Posted on February 15th, 2014 9 comments
About 10 years ago I helped to develop a product that converted videotapes to DVDs. It was called the HP DVD Movie Writer. It was sold for several years under the HP model numbers dc3000, dc4000, and dc5000. Those products are obsolete now, and the software drivers and application software haven’t been updated to work on the more modern operating systems like Windows 7 and 8. I still maintain the FAQ webpage for it and so I periodically get questions about what to use these days to convert analog video tapes to digital formats when customers find their Movie Writers are no longer supported. I’ll attempt to answer that question in this article. The HP DVD Movie Writer was introduced at a time when few computers had a DVD writer included, so it made sense to bundle a DVD writer with a video capture device along with the necessary software and offer it as a solution.
Converting videos from tape to DVD can be very laborious, and most people are primarily interested in preserving the video in a format that is likely to outlast video tape and be playable on devices that people are still using years from now. The VCR player has been relegated to the closet in many homes years ago and videotapes are gradually degrading, so it’s important to get them copied to a digital format if you want to preserve these videos for your children and grandchildren. You may also want to convert them so that you can upload them to a video sharing service like YouTube.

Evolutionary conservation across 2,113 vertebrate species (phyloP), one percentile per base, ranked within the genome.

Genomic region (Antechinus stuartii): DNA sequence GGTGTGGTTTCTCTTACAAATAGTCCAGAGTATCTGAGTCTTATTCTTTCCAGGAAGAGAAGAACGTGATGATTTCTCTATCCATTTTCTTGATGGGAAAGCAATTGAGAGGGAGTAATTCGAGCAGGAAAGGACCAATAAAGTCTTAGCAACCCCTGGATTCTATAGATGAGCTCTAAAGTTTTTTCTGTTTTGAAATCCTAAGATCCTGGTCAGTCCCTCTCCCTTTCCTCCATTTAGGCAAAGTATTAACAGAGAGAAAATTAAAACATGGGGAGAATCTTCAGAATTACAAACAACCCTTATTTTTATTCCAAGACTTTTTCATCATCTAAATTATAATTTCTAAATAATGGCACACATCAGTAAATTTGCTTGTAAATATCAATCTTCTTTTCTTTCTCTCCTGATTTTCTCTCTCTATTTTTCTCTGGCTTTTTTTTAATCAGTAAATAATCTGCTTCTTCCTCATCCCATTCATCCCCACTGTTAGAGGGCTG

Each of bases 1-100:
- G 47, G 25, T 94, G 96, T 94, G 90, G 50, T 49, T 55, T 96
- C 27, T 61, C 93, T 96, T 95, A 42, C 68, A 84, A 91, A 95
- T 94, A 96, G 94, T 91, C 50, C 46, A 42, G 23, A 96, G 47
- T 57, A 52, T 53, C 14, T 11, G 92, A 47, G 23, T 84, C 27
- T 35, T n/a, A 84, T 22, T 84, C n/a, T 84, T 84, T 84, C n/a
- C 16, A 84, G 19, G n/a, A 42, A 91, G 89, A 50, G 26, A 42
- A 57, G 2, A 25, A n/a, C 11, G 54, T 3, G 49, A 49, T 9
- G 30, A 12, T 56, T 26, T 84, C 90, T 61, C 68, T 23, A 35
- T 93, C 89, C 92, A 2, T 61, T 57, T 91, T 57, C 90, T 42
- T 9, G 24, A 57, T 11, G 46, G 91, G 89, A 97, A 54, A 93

Most video capture products available today come with software that will help you edit the videos, and that can be fun and produce amazing results, but it requires some effort and a bit of learning to edit a video. The way most home videos are shot make them hard to watch because they have no story line along with little or no narration and so they tend to sit on a shelf forever after being watched once or twice. After watching a few home videos, it really gives one an appreciation for all that goes into making up a video that is entertaining to watch. But it’s still nice to know your old videos are still there ‘just in case’ one day you get ambitious and want to create a nice video for your family to have and share with their children. As time goes by, it will get harder to find a player you can connect up to a TV to play them. Capturing analog video tapes to digital files is essential if you ever want to watch the videos again at some point in the future.